Increasing Impact Against HIV: The Crucial Role of Nursing

Robert Carroll
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Every year on December 1st, World AIDS Day affords us the opportunity to remember the lives of those lost to HIV and AIDS, to honor those dedicated to supporting and caring for those living with or affected by HIV, and to renew our global commitment to HIV prevention, care, and treatment. For World AIDS Day 2017, the theme guiding our reflections is Increasing Impact Through Transparency, Accountability, and Partnerships, which reminds us of the importance of working toward high-impact interventions that optimize resources and efforts in HIV prevention and treatment. 

Ambassador Deborah L. Birx, U.S. Global AIDS Coordinator, recently stated, “This theme reflects the United States government’s longstanding leadership in addressing HIV/AIDS both at home and abroad and how we are increasing our impact to move epidemics from crisis toward control. It also highlights the historic opportunity we have to accelerate progress toward ending the HIV/AIDS epidemic as a public health threat in the United States and around the world. We are at an unprecedented moment in the HIV/AIDS response. For the first time in modern history, today we have the tools to change the very course of a pandemic by controlling it without a vaccine or a cure. Controlling the epidemic would lay the groundwork for preventing, eliminating, or eradicating it, which we hope will be possible through continued and future scientific breakthroughs for an effective HIV vaccine and cure.” 


Guiding our efforts to realize these objectives is the continued focus on helping individuals living with HIV navigate the “Continuum of Care” from initial testing and diagnosis through engagement in care, adherence, and maintenance of viral suppression (the absence—or relative absence—of circulating HIV in an infected person’s bloodstream). The continuum (shown at right) is based on recent Centers for Disease Control and Prevention (CDC) data and provides a visual roadmap to understanding where improvements are needed to link more people to care, and keep them in the care system. Scrutiny of the numbers of people engaged with the HIV care system at each of the five continuum stages helps us to identify gaps in the system, in order to prevent drop-offs from care, and improve strategies that keep people moving forward toward long-term viral suppression. Combined with other behavioral prevention interventions such as condoms and pre-exposure prophylaxis (PrEP), viral suppression is a powerful tool in decreasing the number of new HIV infections, a fact recently reinforced by the CDC, which declared that when antiretroviral therapy (ART) results in viral suppression, it prevents sexual HIV transmission.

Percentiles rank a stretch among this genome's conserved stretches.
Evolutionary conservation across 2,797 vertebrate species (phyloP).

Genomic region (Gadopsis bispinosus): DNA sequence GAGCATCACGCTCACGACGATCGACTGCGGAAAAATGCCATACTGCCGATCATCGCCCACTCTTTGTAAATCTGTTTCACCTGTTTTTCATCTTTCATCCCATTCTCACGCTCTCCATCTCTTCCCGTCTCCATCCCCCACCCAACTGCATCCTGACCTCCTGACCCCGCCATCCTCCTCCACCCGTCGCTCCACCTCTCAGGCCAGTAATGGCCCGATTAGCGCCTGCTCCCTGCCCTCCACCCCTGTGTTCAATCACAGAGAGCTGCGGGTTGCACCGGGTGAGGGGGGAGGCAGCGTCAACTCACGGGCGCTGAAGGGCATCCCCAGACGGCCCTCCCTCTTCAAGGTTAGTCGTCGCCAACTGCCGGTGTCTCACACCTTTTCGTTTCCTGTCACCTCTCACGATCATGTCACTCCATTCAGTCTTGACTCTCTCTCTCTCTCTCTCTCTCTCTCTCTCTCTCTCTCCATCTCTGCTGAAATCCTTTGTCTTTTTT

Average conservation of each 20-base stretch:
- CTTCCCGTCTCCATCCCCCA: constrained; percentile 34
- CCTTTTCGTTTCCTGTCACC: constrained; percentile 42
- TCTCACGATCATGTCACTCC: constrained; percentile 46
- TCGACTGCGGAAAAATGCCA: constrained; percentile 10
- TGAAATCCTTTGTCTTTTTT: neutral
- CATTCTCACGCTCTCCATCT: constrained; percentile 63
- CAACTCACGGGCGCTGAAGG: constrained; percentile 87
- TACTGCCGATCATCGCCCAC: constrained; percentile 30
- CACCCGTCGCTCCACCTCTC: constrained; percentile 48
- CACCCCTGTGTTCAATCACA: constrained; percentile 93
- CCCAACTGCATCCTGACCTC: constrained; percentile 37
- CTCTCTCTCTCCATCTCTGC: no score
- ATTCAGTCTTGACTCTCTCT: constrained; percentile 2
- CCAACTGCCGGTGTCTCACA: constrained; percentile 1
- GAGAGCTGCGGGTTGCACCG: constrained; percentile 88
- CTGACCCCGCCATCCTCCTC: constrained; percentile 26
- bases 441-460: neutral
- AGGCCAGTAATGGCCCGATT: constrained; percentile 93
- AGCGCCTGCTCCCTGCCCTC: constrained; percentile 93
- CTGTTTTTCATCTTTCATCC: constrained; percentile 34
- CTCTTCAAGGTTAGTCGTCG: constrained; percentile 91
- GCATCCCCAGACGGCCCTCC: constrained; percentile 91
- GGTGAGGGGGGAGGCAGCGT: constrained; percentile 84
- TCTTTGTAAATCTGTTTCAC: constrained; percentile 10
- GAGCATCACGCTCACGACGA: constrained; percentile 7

In 2014, UNAIDS created the “90–90–90” campaign to advance the goal of global HIV control.  Simply stated, this strategy intends that by 2020, 90 percent of all people living with HIV will know their HIV status; 90 percent of all people with diagnosed HIV will receive sustained ART; and 90 percent of all people on ART will achieve viral suppression. This is certainly a lofty aspiration, but one not easily achieved, since it requires expanded access to testing resources, medications, and laboratory monitoring. More importantly, these benchmarks will only be achieved through a significantly expanded skilled workforce to ensure continued engagement in care systems. But who will lead this charge?